The Final Straw?
Another, new, noisy consultation paper, and we know from experience that most FCA consultation pieces end up coming into force (usual disclaimer here about past performance being no guarantee…)
So, here is our view of the proposed changes from both a compliance and advisory point of view.
The proposal is that open-ended property funds will require a 90 – 180 day notice period for withdrawal. The FCA is consulting on this until the 3rd November this year, with a possible policy statement and rules to be issued sometime in 2021.
At the moment there is nothing that you have to do. This is a consultation paper, so it’s all about thinking. It’s time for you to think about your current proposition, processes, and clients and if this is made into a Policy Statement (which most are) how will this impact them, and you? Now is the time to think about this and agree internally what your approach moving forward is going to be. Your obligation to your client is to ensure they are in the best priced suitable investment(s) for them to achieve their goals/objectives in line with their attitude to risk and capacity for loss, which given these potential new rules, may no longer be. However, what you shouldn’t do now is make any rash decisions.
So, what are your options going to be?
Are you going to tell your clients to up and sell their property holdings? If so, what will your process be for this? Will you do this in bulk? Or gradually? Both have notable pros and cons so quick decisions shouldn’t be made.
If you do decide that selling is the best option, what are you going to recommend your clients invest in instead? REITS, OEICs, Investment Trusts, physical Property? Whatever it is, you need to carry out research into the other possibilities to identify what will be suitable for your clients in replacement of their existing property investment(s). One thing to note is the FCA has mentioned that under these new rules, it could mean that these funds could be excluded from ISAs, however, this is not certain yet.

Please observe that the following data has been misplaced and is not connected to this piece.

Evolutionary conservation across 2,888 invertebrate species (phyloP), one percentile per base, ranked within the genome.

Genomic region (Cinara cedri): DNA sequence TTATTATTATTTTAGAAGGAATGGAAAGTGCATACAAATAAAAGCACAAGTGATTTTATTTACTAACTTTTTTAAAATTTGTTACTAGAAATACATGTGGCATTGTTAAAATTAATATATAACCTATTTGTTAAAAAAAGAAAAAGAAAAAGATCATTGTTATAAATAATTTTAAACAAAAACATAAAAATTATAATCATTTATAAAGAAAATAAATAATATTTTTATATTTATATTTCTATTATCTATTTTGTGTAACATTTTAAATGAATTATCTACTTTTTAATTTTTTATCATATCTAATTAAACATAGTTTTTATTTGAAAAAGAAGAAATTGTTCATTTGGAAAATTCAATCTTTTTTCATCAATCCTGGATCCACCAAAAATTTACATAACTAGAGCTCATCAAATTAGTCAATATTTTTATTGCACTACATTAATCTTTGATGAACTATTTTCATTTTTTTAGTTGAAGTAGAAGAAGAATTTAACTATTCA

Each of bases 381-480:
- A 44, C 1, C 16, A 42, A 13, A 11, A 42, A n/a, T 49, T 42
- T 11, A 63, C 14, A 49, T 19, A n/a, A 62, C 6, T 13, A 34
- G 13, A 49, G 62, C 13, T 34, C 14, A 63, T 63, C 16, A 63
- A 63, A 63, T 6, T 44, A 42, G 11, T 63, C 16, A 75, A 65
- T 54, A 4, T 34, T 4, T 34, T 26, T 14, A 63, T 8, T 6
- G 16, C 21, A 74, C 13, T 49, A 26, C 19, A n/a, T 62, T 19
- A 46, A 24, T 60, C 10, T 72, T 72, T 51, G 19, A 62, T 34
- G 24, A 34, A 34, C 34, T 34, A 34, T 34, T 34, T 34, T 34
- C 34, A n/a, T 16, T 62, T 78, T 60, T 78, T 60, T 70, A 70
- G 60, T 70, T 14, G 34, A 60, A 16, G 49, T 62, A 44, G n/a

Another option could be to rebalance around the property investment(s) if annual money is coming into the policy (i.e. Pension contributions / ISA top ups etc). If these have risen in value, could you adjust other investments held to accommodate the property fund to keep the client in line with their risk profile? Why would you, or would you not, consider this option?
The flip side to having the option to sell is the question around whether the new rules really are an issue? Well, it’s all dependant on the type of client, if this is an investment they are going to rely on for liquidity, when they will be relying on it? For example, if you have a client who is 30 who is using this investment for retirement, they won’t need access to it any anytime soon and therefore it’s not really a problem. However, if you have someone who is close to retirement, then you may decide it is best for them to sell. Alternatively, if your client has 5% or 10% invested in property, they could take the cash they need from the remaining 95% or 90% to cover income withdrawals if income is needed (although this creates asset allocation considerations).
Therefore, is it really a problem? The main focus should remain on ensuring the client is invested in line with their risk profile. You should reflect back on your client segments (PROD) and what it is each of them needs and how these new possible rules could impact them and act accordingly.
This is not just something to consider at an adviser and client level. There is also a conversation to be had at a higher level. Take SIPPs for example. For a SIPP if there are property funds held in this, the SIPP is required to have higher capital adequacy levels. This can have an impact on the level of cash the client should hold or the charges levied by the SIPP provider? What discussions are you going to have around this with your chosen providers?
The main thing to take away from this is, as always, you need to be documenting everything. You need to be documenting decisions made, the process you have identified you are going to take, and how you are going to advise clients? What reasons are you going to give for this? Documentation is key!
If you decide to make some changes, then read this blog from our friends at Para-Sols who look at the practical implications of this.